Thursday, March 3, 2011

Thrifty Thursday - Everyday Uses For Empty Egg Cartons

Fun fact: In 1911, the egg carton was invented by Joseph Coyle in British Columbia in an attempt to solve a dispute between a farmer and a hotel owner who kept blaming one another when the farmer’s eggs often arrived broken.
Organic, free-range or conventional, egg cartons are not always easily recyclable. They are produced out of a variety of materials, including recycled paper and molded pulp, clear plastic and expanded polystyrene foam.
So, if you’re in the habit of stockpiling your egg cartons without a good way to responsibly dispose of them, you’re in luck. (And if you don’t, you might want to start!) These containers have a ton of reuse options, most of which are extremely simple to execute.
1. Start seedlings. Cut off the lid, fill each cup with potting soil, and plant some seeds. Once the seedlings sprout, cut each cup from the tray and plant it—cup and all.
2. Muffle the band. This Old House technical editor (and former rock-star wannabe) Mark Powers once nailed egg cartons to his apartment walls and ceiling to dampen sound while he was recording.
3. Feed birds. Trim off the lid, thread string through holes in each corner of the tray, fill the cups halfway with birdseed, and hang in a tree.
4. Fire the grill. Melt candle scraps in a double boiler, then fill each cup halfway with sawdust. Carefully ladle the wax over the sawdust, and let it cool. Each cup can now serve as a fire starter—just light the edge.
5. Cushion ornaments. The cartons are ideal for separating small, fragile Christmas ornaments for storage.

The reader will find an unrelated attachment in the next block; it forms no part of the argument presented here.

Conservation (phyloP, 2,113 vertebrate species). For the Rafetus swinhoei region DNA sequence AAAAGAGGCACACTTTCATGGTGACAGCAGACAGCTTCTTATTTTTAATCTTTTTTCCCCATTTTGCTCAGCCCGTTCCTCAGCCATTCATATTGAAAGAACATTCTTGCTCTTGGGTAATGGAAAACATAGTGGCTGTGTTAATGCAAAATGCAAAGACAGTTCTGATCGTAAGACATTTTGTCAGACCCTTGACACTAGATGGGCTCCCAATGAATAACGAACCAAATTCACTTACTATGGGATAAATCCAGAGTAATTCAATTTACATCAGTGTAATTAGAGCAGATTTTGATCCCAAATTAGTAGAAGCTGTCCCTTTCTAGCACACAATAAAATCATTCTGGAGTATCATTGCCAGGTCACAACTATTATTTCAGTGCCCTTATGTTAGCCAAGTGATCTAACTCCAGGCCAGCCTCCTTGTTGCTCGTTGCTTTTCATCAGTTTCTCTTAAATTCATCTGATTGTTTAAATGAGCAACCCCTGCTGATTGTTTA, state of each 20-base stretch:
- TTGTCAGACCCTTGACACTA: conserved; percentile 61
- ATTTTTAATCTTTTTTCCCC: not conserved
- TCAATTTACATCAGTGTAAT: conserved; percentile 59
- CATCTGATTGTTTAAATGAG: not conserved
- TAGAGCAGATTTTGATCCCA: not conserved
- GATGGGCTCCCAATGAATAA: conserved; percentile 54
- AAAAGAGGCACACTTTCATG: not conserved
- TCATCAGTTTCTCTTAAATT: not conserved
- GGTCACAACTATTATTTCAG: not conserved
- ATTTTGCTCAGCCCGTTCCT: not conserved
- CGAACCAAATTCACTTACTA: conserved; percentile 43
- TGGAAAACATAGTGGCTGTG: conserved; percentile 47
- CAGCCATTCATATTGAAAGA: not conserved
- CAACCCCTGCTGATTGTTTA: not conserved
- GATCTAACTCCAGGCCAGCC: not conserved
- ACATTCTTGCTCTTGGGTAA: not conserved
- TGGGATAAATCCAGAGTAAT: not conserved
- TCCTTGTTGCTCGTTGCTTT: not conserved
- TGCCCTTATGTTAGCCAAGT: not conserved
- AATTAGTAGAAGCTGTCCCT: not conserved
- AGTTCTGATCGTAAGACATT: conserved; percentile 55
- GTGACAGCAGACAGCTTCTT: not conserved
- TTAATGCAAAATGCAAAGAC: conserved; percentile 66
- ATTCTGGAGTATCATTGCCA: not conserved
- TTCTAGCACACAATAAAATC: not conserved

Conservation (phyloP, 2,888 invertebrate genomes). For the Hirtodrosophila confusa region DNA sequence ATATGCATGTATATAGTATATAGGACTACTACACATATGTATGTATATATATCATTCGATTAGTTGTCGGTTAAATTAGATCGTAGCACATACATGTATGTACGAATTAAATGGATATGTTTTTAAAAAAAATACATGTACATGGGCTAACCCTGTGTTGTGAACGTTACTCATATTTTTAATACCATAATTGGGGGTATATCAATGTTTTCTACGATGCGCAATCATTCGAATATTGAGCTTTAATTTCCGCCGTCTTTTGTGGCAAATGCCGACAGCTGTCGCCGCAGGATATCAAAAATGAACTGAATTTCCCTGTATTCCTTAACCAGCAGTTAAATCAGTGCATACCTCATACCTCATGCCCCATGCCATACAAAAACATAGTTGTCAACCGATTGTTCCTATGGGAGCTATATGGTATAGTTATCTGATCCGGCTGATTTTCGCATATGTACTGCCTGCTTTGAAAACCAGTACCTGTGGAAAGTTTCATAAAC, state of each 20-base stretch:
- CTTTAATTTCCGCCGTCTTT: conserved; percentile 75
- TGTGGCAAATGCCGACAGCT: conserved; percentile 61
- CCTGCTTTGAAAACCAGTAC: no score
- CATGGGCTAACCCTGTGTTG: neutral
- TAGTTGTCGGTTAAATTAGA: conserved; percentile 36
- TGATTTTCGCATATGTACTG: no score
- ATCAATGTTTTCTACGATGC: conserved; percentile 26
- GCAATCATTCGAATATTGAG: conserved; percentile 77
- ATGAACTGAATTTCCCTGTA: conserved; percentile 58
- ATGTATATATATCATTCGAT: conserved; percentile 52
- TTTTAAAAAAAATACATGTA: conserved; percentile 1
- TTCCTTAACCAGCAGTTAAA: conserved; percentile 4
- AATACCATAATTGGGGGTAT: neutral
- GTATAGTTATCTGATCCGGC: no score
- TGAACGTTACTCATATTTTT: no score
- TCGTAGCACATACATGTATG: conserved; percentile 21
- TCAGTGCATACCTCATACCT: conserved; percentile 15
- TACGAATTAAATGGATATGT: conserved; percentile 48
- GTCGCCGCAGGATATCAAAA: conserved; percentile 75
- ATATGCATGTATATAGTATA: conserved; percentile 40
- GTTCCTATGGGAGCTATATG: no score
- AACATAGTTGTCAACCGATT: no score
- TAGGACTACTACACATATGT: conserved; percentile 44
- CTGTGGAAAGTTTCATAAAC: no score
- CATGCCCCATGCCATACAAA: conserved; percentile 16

6. Organize fasteners. Use your cartons as repositories for screws and bolts removed during appliance or other household repairs. Numbering the cups ensures proper reassembly.
7. Round up tiny spare lights. Those stray 4—watt night—lights and holiday bulbs won’t last long rat­tling around in a drawer. An egg carton’s cups make for ideal storage. For this use, keep the lid.
8. Ship cheaply. Being stiff but lightweight makes egg cartons excellent replacements for Styrofoam packing peanuts.
9. Manage a farm. Torn up, egg cartons are a great food source in worm farms. If the soil mix is too moist, add dry carton pieces. Too dry? Dunk them in water first.
10. Store golf balls. Egg cartons make excellent containers for golf balls. Just mark on the outside the brand of balls inside.
 11. Organize earrings. You can put them in a dresser drawer to stack and store your vast wardrobe of earrings.
12.  Makeshift piggy bank – Use an egg carton to store that pesky small change that doesn’t fit in your wallet. The coins can be separated by numerical value and are easy to sort, see and reclaim.
13. Painters Pallet. Keep colors separate, but easily accessible.
14. Desk Organizer. Remove the top and place inside a desk drawer to hold small items, like paper clips, rubber bands, push pins, etc. Paint or decorate if you want to place it on a desktop where it will be seen.
15. Toy Storage. Does it drive you crazy when those little pieces keep getting lost? Use a carton to store doll shoes, game pieces, dice, Lego, etc
16. Shipping. Being stiff but lightweight makes egg cartons excellent replacements for Styrofoam packing peanuts.
17. Manage seeds. You can use it to storage your seeds. Even variety of them! Each cup can be used for different seed type.
18. Make a candle. Make scented candles. Melt wax in a double boiler. Add scents (from a candle shop) and old crayons for color. Put the wick in the bottom of each egg cup. Tie on a small washer to keep it on the bottom. Pour in the wax, holding up the wick. After wax has set, remove the eggcup.
 19. Travel helper. Use them to hold small items like earrings, necklaces, sewing notions, etc; weave needle through the inside top cover so as not to lose it in your suitcase. Hold it together with a large rubber band.


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